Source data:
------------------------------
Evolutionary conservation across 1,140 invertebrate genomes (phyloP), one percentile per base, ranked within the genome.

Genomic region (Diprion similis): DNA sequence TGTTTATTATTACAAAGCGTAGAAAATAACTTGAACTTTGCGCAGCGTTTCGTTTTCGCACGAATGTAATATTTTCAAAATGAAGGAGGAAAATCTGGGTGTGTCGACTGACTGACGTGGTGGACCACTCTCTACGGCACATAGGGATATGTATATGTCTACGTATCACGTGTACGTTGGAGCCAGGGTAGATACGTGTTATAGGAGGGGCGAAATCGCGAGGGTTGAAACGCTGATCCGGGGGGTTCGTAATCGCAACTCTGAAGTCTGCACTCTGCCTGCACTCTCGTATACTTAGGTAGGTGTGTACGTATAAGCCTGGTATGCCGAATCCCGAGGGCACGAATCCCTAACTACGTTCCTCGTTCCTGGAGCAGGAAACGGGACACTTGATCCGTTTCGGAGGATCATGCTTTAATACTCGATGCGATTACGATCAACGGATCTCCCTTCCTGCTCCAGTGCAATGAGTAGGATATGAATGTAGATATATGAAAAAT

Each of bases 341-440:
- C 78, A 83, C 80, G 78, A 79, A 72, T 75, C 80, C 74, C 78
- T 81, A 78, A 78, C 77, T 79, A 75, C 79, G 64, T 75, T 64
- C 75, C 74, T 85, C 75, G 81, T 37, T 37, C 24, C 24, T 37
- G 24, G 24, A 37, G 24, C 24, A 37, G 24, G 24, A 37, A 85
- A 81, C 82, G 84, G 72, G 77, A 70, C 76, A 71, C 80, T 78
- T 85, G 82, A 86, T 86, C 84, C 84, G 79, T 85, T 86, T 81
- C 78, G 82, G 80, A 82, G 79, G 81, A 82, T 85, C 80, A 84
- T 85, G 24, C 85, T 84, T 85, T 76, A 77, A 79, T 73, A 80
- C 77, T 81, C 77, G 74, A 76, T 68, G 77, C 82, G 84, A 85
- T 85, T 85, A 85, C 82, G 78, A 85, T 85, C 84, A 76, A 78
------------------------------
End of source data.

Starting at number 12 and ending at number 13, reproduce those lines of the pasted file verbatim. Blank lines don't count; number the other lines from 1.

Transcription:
- C 77, T 81, C 77, G 74, A 76, T 68, G 77, C 82, G 84, A 85
- T 85, T 85, A 85, C 82, G 78, A 85, T 85, C 84, A 76, A 78